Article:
Call of Duty “Swatting” Death Prankster Pleads Guilty
A gamer based in California faces up to 20 years in jail after admitting crimes which include making a hoax call to the US police which resulted in a police shooting, where one innocent man died. Tyler Barriss made the call after a dispute with other video gamers in an online game, Call of Duty. The dispute was related to a fight over a Call of Duty World War II battle involving a $1.50 wager.
What the 25-year-old gamer wanted to do is direct the police to another gamer’s home, but instead he gave the address of the victim who died subsequently in a police shooting. On the prank call, Barriss claimed he lived at the stated address and that he shot his father in the head while holding other family members hostage. The victim who lived at the address failed to comply with an order to keep his hands in the air which lead to one officer to shoot him.
Barriss originally claimed that he is innocent, but he recently changed his plea to guilty. The US attorney Stephen McAllister said in a statement:
“Without ever stepping foot in Wichita, the defendant created a chaotic situation that quickly turned from dangerous to deadly… His reasons were trivial and his disregard for the safety of other people was staggering.”
Additionally, Barriss admitted that he made hoax bomb threats to schools, shopping malls, universities, TV stations, and even the FBI. As part of his plea agreement, Barriss agreed to contribute towards the victim’s funeral costs and to be supervised for an additional five years after he is released from prison.
Prosecutors referred to his prank calls as an example of “swatting,” which is an attempt to fool police or other emergency services into disturbing a target at their homes or other address. The name swatting comes from the special weapons and tactics (Swat) police units in the US.
Google’s Health App
A health app developed by artificial intelligence company, DeepMind will be taken down by Google. The app hit headlines after it was announced that they gathered data on 1.6 million patients without informing them.
DeepMind wanted the health app (Steams) to become an AI assistant for nurses and doctors around the world. The company released the statement saying:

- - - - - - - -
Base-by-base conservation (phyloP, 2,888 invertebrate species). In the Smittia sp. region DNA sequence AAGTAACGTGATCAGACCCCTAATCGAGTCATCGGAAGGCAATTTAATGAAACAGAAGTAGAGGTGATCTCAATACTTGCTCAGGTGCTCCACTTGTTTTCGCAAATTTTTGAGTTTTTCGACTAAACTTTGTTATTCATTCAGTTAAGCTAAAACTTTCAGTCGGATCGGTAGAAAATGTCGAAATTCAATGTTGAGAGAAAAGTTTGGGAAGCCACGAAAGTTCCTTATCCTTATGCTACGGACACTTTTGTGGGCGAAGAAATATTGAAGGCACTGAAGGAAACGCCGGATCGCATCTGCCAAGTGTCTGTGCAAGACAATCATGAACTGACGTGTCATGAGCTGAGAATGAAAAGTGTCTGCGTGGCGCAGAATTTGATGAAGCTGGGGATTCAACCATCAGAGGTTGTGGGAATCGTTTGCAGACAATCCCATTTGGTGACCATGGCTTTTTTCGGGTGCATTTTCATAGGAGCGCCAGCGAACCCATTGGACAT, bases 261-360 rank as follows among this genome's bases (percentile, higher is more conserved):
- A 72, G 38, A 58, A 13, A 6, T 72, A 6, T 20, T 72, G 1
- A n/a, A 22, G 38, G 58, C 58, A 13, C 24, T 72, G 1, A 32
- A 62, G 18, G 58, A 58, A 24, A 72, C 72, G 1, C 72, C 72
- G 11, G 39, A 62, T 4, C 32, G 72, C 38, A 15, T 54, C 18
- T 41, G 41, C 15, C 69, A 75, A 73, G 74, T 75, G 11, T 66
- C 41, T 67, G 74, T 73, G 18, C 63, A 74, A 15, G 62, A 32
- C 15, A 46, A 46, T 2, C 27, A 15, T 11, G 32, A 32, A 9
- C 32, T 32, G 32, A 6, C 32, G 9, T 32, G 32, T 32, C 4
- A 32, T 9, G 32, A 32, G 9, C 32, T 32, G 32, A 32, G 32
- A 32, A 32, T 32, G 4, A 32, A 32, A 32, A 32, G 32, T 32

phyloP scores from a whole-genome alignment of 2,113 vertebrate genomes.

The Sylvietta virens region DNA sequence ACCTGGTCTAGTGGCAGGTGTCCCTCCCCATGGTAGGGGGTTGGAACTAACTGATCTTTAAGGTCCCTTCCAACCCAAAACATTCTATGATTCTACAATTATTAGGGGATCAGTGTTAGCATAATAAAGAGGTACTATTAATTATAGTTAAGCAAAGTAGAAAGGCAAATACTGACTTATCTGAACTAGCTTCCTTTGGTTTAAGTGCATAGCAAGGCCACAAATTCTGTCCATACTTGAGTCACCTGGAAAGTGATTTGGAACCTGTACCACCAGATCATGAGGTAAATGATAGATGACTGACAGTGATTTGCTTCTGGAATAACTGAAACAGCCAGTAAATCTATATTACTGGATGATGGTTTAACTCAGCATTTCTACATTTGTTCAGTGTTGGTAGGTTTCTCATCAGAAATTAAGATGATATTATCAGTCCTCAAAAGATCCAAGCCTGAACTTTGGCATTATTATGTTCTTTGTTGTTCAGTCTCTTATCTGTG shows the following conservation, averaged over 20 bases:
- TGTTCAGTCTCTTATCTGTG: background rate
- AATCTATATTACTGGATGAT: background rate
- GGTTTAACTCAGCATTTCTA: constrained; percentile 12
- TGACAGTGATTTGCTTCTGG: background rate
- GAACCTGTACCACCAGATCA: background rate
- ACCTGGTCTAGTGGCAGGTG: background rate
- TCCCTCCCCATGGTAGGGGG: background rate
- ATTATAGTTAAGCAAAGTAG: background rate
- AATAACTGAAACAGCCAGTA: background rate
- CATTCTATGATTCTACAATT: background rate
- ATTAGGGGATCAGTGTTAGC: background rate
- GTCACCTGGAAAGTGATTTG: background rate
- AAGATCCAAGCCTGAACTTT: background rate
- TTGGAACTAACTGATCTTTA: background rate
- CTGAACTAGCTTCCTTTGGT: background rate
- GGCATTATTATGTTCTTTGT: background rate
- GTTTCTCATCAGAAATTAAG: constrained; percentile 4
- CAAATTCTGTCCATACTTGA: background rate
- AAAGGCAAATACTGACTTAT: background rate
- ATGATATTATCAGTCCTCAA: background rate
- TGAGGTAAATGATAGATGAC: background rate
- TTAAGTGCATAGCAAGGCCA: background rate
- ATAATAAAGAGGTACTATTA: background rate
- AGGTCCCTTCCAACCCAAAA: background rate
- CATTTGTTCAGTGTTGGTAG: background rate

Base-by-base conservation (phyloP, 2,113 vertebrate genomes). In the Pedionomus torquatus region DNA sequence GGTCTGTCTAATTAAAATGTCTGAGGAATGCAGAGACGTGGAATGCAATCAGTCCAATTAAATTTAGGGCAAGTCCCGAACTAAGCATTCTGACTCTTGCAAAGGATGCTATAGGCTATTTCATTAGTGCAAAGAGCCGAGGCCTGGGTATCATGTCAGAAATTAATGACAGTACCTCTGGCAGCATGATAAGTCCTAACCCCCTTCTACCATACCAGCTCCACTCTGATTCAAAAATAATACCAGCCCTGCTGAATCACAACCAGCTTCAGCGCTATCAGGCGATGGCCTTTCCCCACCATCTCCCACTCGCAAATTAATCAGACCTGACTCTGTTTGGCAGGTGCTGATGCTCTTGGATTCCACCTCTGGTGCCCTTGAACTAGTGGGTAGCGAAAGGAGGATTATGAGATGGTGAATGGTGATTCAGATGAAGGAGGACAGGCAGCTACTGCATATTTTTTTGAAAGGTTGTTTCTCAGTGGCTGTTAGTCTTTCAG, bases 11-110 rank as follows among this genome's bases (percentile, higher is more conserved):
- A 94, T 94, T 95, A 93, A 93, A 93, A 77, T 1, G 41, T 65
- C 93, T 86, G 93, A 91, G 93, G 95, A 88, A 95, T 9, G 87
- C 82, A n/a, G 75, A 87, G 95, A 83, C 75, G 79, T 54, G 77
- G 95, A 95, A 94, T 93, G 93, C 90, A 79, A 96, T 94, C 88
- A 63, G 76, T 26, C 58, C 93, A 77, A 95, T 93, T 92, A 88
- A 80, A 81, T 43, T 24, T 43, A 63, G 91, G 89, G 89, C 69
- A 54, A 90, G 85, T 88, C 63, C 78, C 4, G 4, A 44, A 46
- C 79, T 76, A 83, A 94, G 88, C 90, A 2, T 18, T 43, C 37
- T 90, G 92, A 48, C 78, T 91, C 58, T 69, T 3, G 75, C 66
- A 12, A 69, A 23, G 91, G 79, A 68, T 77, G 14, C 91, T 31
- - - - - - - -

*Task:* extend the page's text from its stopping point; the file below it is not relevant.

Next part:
“Our vision is for Streams to now become an AI-powered assistant for nurses and doctors everywhere – combining the best algorithms with intuitive design, all backed up by rigorous evidence. The team working within Google, alongside brilliant colleagues from across the organization, will help make this vision a reality.”
Privacy expert and lawyer Julia Powles, who closely followed the development of Streams, responded on Twitter:
“DeepMind repeatedly, unconditionally promised to ‘never connect people’s intimate, identifiable health data to Google’.
In response to Julia’s tweet, DeepMind told the BBC:
“Patient data remains under our NHS partners’ strict control, and all decisions about its use will continue to lie with them. The move to Google does not affect this.”
What DeepMind has to explain is its privacy regulations and how they collected the data from 1.6 million patients, how that data will be used and if the users agreed on how their personal information will be used.
Can Teenagers Spot Fake News?
Fake news is usually easy clickbait where the main goal is to spread incorrect information. Fake news has become one of the scourges of our times.
When it comes to fake news, it seems that teenagers are smarter than their parents. They will easily spot fake news. Many young people get their news from social media and they are used to it. We might think that children and young people are gullible but many of them are more savvy than some older generations.
When the UK media regulator, Ofcom, asked 12 to 15-years-old where they went for their news, most of them said Facebook, YouTube, Instagram, however, the BBC was on top of their list.
In the recent research, 78% of young people said that they heard about fake news, while 43% said that they have seen fake news stories on social media and other portals. Younger generations are internet generations and they have the tools to navigate the ocean of misinformation presented on the internet.